When we did an overview of the book of Ruth some months ago we saw from the first verse to the last verse God's providence had to control the economics of a nation, immigration laws, bandits deciding not to be on the road at that time, what field Ruth wandered into, romance, the fact that Boaz couldn't find a wife for years, and many other details. And without those details, Ruth wouldn't have married Boaz, and there would have been no King David, and ultimately Jesus would not have been born. But God ordains not just the ends, but all of the means leading up to those ends. We need to get used to seeing God's providence in the tiny and the big things of life and have peace that if God is for us, who can be against us? Proverbs 16:33 says that there is no such thing as pure chance since every casting of the dice is determined by God. That should affect how you feel when you lose a Monopoly game or some other game of chance. Are you a poor sport when you lose fictional games? It might reflect how you respond to the real game of life. It should affect how you react when you stub your toe or hit your finger with a hammer. God is in control of even accidents and chance events. How do we respond to God in those events?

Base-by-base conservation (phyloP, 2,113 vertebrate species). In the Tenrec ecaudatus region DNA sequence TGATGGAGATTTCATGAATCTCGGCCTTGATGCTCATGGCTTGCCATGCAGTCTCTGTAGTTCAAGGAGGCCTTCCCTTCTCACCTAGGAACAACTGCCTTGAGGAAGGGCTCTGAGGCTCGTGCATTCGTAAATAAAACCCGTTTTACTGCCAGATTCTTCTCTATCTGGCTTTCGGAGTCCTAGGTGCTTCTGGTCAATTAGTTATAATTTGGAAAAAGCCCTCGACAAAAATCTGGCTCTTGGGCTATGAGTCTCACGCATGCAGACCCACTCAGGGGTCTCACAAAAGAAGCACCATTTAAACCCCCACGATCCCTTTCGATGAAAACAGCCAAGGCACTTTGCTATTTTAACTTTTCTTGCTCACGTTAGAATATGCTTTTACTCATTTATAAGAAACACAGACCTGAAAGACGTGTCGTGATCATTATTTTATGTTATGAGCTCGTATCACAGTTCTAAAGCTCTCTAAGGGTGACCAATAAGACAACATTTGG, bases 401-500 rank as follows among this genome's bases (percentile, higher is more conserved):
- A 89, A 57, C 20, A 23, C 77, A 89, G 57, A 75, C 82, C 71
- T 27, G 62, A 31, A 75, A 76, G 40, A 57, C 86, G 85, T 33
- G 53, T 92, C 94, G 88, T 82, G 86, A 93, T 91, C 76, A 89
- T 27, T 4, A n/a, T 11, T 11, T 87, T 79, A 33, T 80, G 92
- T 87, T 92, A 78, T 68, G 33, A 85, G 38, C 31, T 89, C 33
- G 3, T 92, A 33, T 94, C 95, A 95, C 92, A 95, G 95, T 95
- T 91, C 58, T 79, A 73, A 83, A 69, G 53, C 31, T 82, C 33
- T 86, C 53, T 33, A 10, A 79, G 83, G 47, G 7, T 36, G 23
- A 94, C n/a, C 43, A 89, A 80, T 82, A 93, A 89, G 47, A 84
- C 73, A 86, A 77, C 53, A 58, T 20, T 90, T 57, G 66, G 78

Decisions made today often impact future generations

The last application that I see in her life is that decisions made today often impact future generations. You may not realize it at the time, but they do. You can leave a legacy for future generations just by the faithful decisions you make today in the mundane things of life - like gleaning. All the tiny things of this story added up to a story of marriage and a child that would be part of the lineage of David and of the coming Messiah. Be faithful in the small decisions of today and know that at least some of them might impact future generations. And may God receive the glory for our faithful responses to Him. Amen.


  1. Chris Benfield, “Three Widows in Moab #2,” in Pulpit Pages: Old Testament Sermons (Mount Airy, NC: Chris Benfield, 2015), 187.